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What happened to Amelia Earhart?


Paul Richardson
By Paul Richardson

Since 41 year old Amelia Earhart disappeared July 2, 1937 on her second attempt to lay claim as the first woman to fly around the world, many wild and fascinating theories have emerged. Since no trace of her has ever been found, perhaps one theory is as good as another.

But just when you think you’ve heard them all, another one pops up.

This time, in a book by W.C. Jameson, his story is Mrs. Earhart was actually on a sanctioned spy mission for President Roosevelt. The round the world stunt was just a ploy.

In 1937, Japanese hostilities were already raging in the Pacific Islands, so it seems only natural that anyone passing thru the area would be asked to notice anything going on.

But Jameson’s book goes on to claim the Roosevelt administration, which he says knew of her fate, made no attempts to rescue her because the president did not want to admit the famed, female aviator was on a spy mission.

Jameson claims to have found evidence showing Earhart’s plane was equipped with cameras to record Japanese military installations in the Pacific.

The author writes that Earhart and her navigator Fred Noonan were shot down or forced to land in Japanese territory and held prisoner for the duration of the war.

So far, this is nothing we haven’t heard before. But here’s the good part.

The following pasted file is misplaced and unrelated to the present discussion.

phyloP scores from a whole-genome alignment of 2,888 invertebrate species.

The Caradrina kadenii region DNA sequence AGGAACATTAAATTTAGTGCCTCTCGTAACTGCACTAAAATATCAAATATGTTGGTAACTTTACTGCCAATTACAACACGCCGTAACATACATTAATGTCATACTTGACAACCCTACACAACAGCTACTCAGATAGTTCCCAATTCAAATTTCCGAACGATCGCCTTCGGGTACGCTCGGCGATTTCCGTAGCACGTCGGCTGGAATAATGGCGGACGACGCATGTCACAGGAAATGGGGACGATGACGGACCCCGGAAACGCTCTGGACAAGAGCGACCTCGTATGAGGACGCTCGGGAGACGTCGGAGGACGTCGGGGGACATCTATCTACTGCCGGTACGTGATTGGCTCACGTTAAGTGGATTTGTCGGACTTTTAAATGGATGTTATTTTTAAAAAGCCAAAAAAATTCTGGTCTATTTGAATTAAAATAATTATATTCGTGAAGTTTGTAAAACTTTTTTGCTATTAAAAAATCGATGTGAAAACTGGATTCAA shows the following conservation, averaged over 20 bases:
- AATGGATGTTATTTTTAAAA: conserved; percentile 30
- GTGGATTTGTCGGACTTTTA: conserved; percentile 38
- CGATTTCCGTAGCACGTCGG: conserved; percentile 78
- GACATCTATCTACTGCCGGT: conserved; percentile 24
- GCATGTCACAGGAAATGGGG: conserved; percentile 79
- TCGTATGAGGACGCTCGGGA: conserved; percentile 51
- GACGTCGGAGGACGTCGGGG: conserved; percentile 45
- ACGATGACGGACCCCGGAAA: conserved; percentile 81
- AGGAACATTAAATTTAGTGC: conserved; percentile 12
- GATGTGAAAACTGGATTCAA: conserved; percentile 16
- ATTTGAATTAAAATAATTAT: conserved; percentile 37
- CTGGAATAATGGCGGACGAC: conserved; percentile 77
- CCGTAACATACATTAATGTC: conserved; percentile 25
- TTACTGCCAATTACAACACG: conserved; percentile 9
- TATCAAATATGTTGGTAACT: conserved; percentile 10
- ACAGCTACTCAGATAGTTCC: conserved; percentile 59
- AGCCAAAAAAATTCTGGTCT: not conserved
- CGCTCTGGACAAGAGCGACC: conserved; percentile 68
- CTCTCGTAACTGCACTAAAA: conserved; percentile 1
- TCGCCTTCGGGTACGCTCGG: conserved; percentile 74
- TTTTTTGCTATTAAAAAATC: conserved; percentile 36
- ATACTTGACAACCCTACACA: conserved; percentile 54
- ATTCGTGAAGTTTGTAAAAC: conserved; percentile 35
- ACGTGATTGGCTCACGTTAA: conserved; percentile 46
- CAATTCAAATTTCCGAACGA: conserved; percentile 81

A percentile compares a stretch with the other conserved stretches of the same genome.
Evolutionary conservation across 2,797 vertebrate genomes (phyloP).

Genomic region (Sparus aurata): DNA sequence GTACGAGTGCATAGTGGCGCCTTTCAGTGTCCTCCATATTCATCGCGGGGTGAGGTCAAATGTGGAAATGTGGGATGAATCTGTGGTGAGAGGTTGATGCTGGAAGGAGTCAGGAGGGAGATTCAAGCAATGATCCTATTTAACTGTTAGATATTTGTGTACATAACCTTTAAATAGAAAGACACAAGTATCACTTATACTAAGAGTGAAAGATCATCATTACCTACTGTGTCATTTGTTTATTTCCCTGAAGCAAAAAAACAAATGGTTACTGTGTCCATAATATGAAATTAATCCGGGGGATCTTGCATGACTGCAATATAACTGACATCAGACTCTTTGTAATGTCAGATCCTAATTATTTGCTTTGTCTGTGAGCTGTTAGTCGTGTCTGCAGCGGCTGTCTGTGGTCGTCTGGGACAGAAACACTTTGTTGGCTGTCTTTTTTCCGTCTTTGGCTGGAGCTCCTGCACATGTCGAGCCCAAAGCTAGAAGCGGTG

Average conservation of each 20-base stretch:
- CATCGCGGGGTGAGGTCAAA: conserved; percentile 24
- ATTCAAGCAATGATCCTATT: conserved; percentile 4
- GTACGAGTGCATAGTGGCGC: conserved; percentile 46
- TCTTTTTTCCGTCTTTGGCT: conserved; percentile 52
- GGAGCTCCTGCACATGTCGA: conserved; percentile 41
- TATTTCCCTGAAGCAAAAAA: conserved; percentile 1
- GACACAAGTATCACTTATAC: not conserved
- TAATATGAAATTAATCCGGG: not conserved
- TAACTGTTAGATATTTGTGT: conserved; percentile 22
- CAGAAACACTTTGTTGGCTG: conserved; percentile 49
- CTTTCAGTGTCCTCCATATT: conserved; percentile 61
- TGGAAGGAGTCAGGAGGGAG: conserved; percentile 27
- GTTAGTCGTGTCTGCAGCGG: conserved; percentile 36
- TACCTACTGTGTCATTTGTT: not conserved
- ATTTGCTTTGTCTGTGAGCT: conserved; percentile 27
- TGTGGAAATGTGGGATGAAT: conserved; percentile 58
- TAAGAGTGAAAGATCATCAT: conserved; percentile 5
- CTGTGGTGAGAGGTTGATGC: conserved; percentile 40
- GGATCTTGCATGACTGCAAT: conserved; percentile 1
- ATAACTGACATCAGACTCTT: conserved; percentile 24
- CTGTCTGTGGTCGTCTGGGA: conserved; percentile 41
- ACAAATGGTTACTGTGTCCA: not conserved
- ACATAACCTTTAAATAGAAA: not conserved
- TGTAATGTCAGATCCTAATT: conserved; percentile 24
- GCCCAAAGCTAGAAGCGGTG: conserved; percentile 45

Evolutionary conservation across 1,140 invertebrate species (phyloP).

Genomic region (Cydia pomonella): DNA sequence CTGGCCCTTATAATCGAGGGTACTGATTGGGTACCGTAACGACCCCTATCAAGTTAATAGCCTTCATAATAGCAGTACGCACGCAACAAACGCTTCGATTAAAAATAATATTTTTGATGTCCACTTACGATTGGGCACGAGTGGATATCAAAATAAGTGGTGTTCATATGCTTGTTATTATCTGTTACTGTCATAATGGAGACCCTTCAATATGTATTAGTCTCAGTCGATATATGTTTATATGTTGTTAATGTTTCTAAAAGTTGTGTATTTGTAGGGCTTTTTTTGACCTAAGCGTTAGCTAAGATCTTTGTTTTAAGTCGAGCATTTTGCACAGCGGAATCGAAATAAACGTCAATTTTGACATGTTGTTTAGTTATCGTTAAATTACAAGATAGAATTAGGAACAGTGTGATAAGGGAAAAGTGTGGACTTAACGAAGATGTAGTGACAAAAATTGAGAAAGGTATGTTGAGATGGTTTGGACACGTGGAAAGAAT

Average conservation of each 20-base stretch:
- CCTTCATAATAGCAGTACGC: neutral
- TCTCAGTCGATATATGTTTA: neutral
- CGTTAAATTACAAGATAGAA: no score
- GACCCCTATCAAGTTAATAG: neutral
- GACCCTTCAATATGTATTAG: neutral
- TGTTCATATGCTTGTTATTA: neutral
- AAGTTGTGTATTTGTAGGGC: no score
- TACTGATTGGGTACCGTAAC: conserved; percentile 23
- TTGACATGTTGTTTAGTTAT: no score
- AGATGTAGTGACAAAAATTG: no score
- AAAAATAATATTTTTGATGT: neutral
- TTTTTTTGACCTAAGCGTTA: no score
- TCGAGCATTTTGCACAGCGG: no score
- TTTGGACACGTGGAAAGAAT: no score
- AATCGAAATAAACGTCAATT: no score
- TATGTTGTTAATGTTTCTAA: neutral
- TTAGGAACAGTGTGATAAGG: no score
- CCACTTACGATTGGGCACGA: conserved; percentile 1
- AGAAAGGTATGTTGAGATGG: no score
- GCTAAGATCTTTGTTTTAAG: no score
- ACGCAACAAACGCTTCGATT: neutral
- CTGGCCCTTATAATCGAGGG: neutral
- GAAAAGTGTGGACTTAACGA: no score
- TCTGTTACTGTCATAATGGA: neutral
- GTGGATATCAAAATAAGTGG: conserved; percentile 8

Earhart was freed in 1945, and returned to the United States under a new identity, Irene Craigmile Bolam, so as not to embarrass Roosevelt, according to Mr. Jameson, and lived out her life in the U.S. until her death in 1982 in New Jersey.

Dozens of theories about the nature of Earhart’s disappearance have sprung up over the years and this is yet another. It remains one of the most debated unsolved mysteries in America even today.
Various teams who believe the often cited “crashed-and-sank” theory, an explanation supported by curators at the Smithsonian’s Air and Space Museum, have tried to pinpoint the crash location using sophisticated equipment to scan the ocean floor and employing computer models, based on the strength of Earhart’s radio transmissions. No one has found a single verified plane part or bone fragment or any other trace.

All this makes for good reading, but it seems highly unlikely that if Mrs. Earhart was captured and imprisoned, she would have survived eight years in a POW camp.

www.prichardson.net for past Sun articles.